Despite a good general understanding of retail patronage behavior, knowledge related to the deeper meanings of shopping is still uncertain. Using phenomenological depth interviews, the authors of this study examine lived shopping experiences. The findings contribute to the theory on shopping by revealing that shopping helps define participants' individual selves, both the constraining self and the liberating self. Shopping also acts as a mechanism for consumers to define and negotiate their relationships with others. These findings are important because much of who consumers are and their relationships with others depend on their shopping experiences. The findings also have significant implications for the development of theory.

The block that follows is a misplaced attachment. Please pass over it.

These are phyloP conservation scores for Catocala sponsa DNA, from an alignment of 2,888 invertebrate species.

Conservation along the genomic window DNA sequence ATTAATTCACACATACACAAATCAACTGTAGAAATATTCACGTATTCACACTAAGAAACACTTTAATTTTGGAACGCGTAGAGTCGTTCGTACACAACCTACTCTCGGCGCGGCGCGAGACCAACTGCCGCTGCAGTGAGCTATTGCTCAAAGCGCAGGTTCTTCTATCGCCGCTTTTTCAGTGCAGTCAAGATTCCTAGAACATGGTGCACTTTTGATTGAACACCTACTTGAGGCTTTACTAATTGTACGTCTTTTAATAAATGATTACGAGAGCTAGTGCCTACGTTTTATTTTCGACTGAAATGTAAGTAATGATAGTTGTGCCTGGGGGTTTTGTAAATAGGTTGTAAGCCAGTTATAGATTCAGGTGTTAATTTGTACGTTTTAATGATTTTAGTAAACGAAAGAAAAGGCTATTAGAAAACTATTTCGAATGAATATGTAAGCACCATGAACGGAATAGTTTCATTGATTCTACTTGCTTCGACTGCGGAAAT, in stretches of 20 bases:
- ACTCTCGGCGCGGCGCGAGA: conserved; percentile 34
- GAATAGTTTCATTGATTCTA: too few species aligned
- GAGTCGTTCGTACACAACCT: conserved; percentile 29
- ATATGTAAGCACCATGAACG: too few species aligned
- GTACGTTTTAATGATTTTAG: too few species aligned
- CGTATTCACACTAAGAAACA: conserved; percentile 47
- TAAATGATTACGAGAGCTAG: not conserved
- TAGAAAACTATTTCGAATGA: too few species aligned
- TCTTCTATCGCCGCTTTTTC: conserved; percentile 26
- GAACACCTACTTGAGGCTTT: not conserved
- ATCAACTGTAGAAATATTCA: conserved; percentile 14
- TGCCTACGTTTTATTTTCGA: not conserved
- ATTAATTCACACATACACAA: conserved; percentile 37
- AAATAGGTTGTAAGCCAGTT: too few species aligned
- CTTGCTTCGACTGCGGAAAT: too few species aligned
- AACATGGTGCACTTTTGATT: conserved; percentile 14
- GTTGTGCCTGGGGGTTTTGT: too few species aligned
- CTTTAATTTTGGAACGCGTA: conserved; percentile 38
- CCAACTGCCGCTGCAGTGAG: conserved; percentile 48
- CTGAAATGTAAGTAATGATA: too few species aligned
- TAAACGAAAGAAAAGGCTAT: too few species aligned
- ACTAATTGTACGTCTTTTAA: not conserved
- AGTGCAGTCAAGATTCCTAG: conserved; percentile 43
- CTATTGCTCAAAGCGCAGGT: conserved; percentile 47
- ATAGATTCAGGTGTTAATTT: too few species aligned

ASJC Scopus subject areas